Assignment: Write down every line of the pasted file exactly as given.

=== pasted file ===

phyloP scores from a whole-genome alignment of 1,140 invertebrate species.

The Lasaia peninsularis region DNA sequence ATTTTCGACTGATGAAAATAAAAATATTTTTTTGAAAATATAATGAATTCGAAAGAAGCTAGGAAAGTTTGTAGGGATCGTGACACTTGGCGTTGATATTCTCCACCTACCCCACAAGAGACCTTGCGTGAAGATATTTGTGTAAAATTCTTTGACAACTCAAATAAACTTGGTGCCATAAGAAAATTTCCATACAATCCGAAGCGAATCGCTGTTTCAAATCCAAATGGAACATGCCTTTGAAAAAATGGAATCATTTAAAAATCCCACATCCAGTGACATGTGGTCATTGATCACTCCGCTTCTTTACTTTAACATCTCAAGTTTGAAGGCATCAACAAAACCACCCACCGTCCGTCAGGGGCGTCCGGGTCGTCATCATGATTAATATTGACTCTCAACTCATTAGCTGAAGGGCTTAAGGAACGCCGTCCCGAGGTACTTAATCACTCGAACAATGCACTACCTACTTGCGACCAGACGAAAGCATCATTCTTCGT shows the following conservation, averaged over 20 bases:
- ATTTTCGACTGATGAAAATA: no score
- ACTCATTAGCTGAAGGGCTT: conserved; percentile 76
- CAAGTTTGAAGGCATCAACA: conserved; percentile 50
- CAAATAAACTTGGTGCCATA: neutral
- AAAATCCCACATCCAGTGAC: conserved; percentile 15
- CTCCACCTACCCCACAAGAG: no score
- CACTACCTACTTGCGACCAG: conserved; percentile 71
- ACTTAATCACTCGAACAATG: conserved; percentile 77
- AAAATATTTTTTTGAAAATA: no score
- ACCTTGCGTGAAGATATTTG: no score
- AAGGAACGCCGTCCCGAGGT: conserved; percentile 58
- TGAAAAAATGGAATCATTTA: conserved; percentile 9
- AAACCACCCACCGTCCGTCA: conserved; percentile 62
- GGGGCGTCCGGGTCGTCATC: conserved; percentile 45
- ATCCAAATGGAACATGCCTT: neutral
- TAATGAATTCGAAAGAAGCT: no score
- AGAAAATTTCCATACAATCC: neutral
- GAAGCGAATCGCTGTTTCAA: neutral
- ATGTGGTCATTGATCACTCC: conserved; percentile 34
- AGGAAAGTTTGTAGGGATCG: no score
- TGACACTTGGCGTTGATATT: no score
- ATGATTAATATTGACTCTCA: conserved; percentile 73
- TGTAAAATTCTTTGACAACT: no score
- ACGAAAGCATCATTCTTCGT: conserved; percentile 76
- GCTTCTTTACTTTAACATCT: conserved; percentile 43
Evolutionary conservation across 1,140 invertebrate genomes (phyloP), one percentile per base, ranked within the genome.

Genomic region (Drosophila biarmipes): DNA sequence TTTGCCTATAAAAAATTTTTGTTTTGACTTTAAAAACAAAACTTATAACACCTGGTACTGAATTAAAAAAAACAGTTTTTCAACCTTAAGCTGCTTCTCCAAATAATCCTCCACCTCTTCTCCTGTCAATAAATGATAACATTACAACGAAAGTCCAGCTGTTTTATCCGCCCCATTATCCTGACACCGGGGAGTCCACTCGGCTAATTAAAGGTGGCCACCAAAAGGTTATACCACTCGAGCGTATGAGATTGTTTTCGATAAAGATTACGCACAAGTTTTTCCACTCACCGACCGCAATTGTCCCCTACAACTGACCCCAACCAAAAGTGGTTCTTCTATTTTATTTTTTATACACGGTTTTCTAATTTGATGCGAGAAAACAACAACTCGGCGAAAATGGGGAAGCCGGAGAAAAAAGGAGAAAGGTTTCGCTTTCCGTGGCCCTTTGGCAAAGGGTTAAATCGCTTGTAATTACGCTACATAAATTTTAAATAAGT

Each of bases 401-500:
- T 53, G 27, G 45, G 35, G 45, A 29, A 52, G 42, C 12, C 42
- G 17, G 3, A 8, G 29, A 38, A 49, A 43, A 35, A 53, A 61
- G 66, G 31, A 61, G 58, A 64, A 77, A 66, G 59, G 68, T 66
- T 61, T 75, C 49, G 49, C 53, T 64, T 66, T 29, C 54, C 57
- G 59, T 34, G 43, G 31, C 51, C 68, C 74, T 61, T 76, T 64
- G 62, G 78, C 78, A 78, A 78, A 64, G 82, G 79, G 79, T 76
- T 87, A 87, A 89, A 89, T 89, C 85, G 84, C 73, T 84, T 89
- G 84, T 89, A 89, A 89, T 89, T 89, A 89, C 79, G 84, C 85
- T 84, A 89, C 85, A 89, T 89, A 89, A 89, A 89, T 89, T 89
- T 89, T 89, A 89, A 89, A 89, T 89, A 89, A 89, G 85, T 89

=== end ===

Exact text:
phyloP scores from a whole-genome alignment of 1,140 invertebrate species.

The Lasaia peninsularis region DNA sequence ATTTTCGACTGATGAAAATAAAAATATTTTTTTGAAAATATAATGAATTCGAAAGAAGCTAGGAAAGTTTGTAGGGATCGTGACACTTGGCGTTGATATTCTCCACCTACCCCACAAGAGACCTTGCGTGAAGATATTTGTGTAAAATTCTTTGACAACTCAAATAAACTTGGTGCCATAAGAAAATTTCCATACAATCCGAAGCGAATCGCTGTTTCAAATCCAAATGGAACATGCCTTTGAAAAAATGGAATCATTTAAAAATCCCACATCCAGTGACATGTGGTCATTGATCACTCCGCTTCTTTACTTTAACATCTCAAGTTTGAAGGCATCAACAAAACCACCCACCGTCCGTCAGGGGCGTCCGGGTCGTCATCATGATTAATATTGACTCTCAACTCATTAGCTGAAGGGCTTAAGGAACGCCGTCCCGAGGTACTTAATCACTCGAACAATGCACTACCTACTTGCGACCAGACGAAAGCATCATTCTTCGT shows the following conservation, averaged over 20 bases:
- ATTTTCGACTGATGAAAATA: no score
- ACTCATTAGCTGAAGGGCTT: conserved; percentile 76
- CAAGTTTGAAGGCATCAACA: conserved; percentile 50
- CAAATAAACTTGGTGCCATA: neutral
- AAAATCCCACATCCAGTGAC: conserved; percentile 15
- CTCCACCTACCCCACAAGAG: no score
- CACTACCTACTTGCGACCAG: conserved; percentile 71
- ACTTAATCACTCGAACAATG: conserved; percentile 77
- AAAATATTTTTTTGAAAATA: no score
- ACCTTGCGTGAAGATATTTG: no score
- AAGGAACGCCGTCCCGAGGT: conserved; percentile 58
- TGAAAAAATGGAATCATTTA: conserved; percentile 9
- AAACCACCCACCGTCCGTCA: conserved; percentile 62
- GGGGCGTCCGGGTCGTCATC: conserved; percentile 45
- ATCCAAATGGAACATGCCTT: neutral
- TAATGAATTCGAAAGAAGCT: no score
- AGAAAATTTCCATACAATCC: neutral
- GAAGCGAATCGCTGTTTCAA: neutral
- ATGTGGTCATTGATCACTCC: conserved; percentile 34
- AGGAAAGTTTGTAGGGATCG: no score
- TGACACTTGGCGTTGATATT: no score
- ATGATTAATATTGACTCTCA: conserved; percentile 73
- TGTAAAATTCTTTGACAACT: no score
- ACGAAAGCATCATTCTTCGT: conserved; percentile 76
- GCTTCTTTACTTTAACATCT: conserved; percentile 43
Evolutionary conservation across 1,140 invertebrate genomes (phyloP), one percentile per base, ranked within the genome.

Genomic region (Drosophila biarmipes): DNA sequence TTTGCCTATAAAAAATTTTTGTTTTGACTTTAAAAACAAAACTTATAACACCTGGTACTGAATTAAAAAAAACAGTTTTTCAACCTTAAGCTGCTTCTCCAAATAATCCTCCACCTCTTCTCCTGTCAATAAATGATAACATTACAACGAAAGTCCAGCTGTTTTATCCGCCCCATTATCCTGACACCGGGGAGTCCACTCGGCTAATTAAAGGTGGCCACCAAAAGGTTATACCACTCGAGCGTATGAGATTGTTTTCGATAAAGATTACGCACAAGTTTTTCCACTCACCGACCGCAATTGTCCCCTACAACTGACCCCAACCAAAAGTGGTTCTTCTATTTTATTTTTTATACACGGTTTTCTAATTTGATGCGAGAAAACAACAACTCGGCGAAAATGGGGAAGCCGGAGAAAAAAGGAGAAAGGTTTCGCTTTCCGTGGCCCTTTGGCAAAGGGTTAAATCGCTTGTAATTACGCTACATAAATTTTAAATAAGT

Each of bases 401-500:
- T 53, G 27, G 45, G 35, G 45, A 29, A 52, G 42, C 12, C 42
- G 17, G 3, A 8, G 29, A 38, A 49, A 43, A 35, A 53, A 61
- G 66, G 31, A 61, G 58, A 64, A 77, A 66, G 59, G 68, T 66
- T 61, T 75, C 49, G 49, C 53, T 64, T 66, T 29, C 54, C 57
- G 59, T 34, G 43, G 31, C 51, C 68, C 74, T 61, T 76, T 64
- G 62, G 78, C 78, A 78, A 78, A 64, G 82, G 79, G 79, T 76
- T 87, A 87, A 89, A 89, T 89, C 85, G 84, C 73, T 84, T 89
- G 84, T 89, A 89, A 89, T 89, T 89, A 89, C 79, G 84, C 85
- T 84, A 89, C 85, A 89, T 89, A 89, A 89, A 89, T 89, T 89
- T 89, T 89, A 89, A 89, A 89, T 89, A 89, A 89, G 85, T 89